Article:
A beautiful trend we are seeing now in our industry is the resurgence of popularity in the cement tile. Demand for authentic and sustainable products is increasing. The renewed enthusiasm for this ‘green’ product is partly that it is environmentally friendly and sustainable, just as it was many centuries ago when introduced by the Moors in Spain in the 700’s. The tiles are an ingenious combination of cement, marble powder, water, sand and pigments. The technique uses a mold to make designs in many colors and a press to harden the tiles without requiring heat. Cement tiles are therefore considered to be a ‘green’ or ecological product. That is why more and more professional designers and consumers like to use cement tile as a high quality and decorative element. Cement tiles are reminiscent of times gone by, full of beauty and less taxing on our environment than other industrial produced materials.
Important things to know about Cement Tile
There are some important things to know about this product. The cement tile is very different from either a porcelain/ceramic tile or a natural stone. While one would think cement to be a sturdy product, these are actually quite delicate and need to be handled appropriately. The handling and installation is specific and if ignored or not done properly, will cause the tiles to stain or crack or the installation to fail completely.
The first thing you need to know about cement tiles is that they are not approved for outdoor use in areas that are subject to freeze/thaw. While they really do make for a spectacular patio application, you pretty much have to be in south Florida or a moderately tropical climate.
Trying to use these outside in any climate where there are regular frosts will result in cracked cement.
The other limitation is use in a pool or spa. The chemicals in the water will damage the surface of the tile and cause the installation to fail, crack and/or stain.
As far as area restrictions, those are the only two. Cement tiles can be used in a shower and in wet areas but do need to be sealed well and annually to keep the surface protected from staining. A pH Neutral cleaner, like one recommended for natural stone, is best for regular cleaning.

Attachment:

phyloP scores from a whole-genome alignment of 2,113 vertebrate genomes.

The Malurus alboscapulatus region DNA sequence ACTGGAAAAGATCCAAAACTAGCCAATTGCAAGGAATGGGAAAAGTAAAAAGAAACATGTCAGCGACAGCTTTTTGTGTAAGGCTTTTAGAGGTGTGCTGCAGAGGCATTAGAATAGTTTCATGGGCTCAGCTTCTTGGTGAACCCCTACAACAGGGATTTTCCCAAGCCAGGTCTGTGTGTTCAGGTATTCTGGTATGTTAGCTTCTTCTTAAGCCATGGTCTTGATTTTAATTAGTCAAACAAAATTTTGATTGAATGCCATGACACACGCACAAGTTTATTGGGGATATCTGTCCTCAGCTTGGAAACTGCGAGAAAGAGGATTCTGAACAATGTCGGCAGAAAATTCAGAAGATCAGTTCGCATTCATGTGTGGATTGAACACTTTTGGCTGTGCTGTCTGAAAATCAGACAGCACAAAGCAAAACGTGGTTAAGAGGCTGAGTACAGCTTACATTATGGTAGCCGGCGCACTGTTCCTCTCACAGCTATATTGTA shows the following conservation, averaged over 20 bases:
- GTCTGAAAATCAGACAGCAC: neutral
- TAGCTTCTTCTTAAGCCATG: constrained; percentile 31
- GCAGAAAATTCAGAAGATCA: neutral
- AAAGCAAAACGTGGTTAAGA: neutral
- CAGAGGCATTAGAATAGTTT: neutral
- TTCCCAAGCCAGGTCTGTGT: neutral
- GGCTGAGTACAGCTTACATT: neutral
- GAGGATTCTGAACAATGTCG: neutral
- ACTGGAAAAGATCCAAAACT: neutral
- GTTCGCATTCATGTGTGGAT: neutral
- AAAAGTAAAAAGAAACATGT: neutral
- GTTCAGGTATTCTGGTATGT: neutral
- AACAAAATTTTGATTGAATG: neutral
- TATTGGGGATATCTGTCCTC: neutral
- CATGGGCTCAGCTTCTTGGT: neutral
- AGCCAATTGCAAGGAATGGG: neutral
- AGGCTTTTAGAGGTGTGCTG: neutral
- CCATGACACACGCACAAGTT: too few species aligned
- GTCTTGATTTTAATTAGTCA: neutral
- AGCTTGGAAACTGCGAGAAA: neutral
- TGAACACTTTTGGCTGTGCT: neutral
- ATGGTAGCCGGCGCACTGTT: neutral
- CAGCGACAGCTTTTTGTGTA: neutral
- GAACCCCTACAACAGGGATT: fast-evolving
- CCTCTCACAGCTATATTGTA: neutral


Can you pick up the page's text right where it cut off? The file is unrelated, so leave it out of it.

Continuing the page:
The appeal of this style is the old world charm and character and part of that character is how the tiles age. If used on the floor in a high traffic area, over time the surface in some parts will wear differently than others and create an aged patina. This is an expected and desired process and, again, part of the charm and character of the tile. When used in lower traffic areas, like a bathroom with mainly barefoot traffic, it will be less likely to show that type of wear, or it will take longer for that to appear.
The preparation and installation of these cement tiles is precise, again, they are actually a delicate product and need to be handled correctly. This is a brief list of the most important things to be aware of when getting ready to install.
• Allow tiles being installed inside to season in their final environment for several days prior to installation.
• Do NOT allow boxes to get wet, stores in a dry environment (unsealed tiles are very porous and will absorb any moisture which can cause staining).
• Seal with a penetrating sealer PRIOR to installation to prevent staining from setting material.
• Tile backs should be thoroughly wet with clean water just prior to laying.
• Tiles from multiple boxes should be mixed due to color and tonal variations which are inherent in this product.
• Make sure adhesive is applied to the full back of each tile (100% coverage).
• Level tiles using hand pressure.
• Do not install during excessively hot weather or in full direct sun.
• Seal tiles again before grouting.
• Allow two (2) to three (3) days after tiles are laid before grouting.
• Recommended grout joint is 1/16” – 1/8”.
• Unsanded grout color should be lighter than the lightest color on the tile.
That may seem like a lot, but it really isn’t too different than a stone or glass tile which requires a specific set of installation instructions. For a complete list of installation guidelines and product specifications for cement tile, please email us at email@example.com or contact your local Traditions in Tile showroom.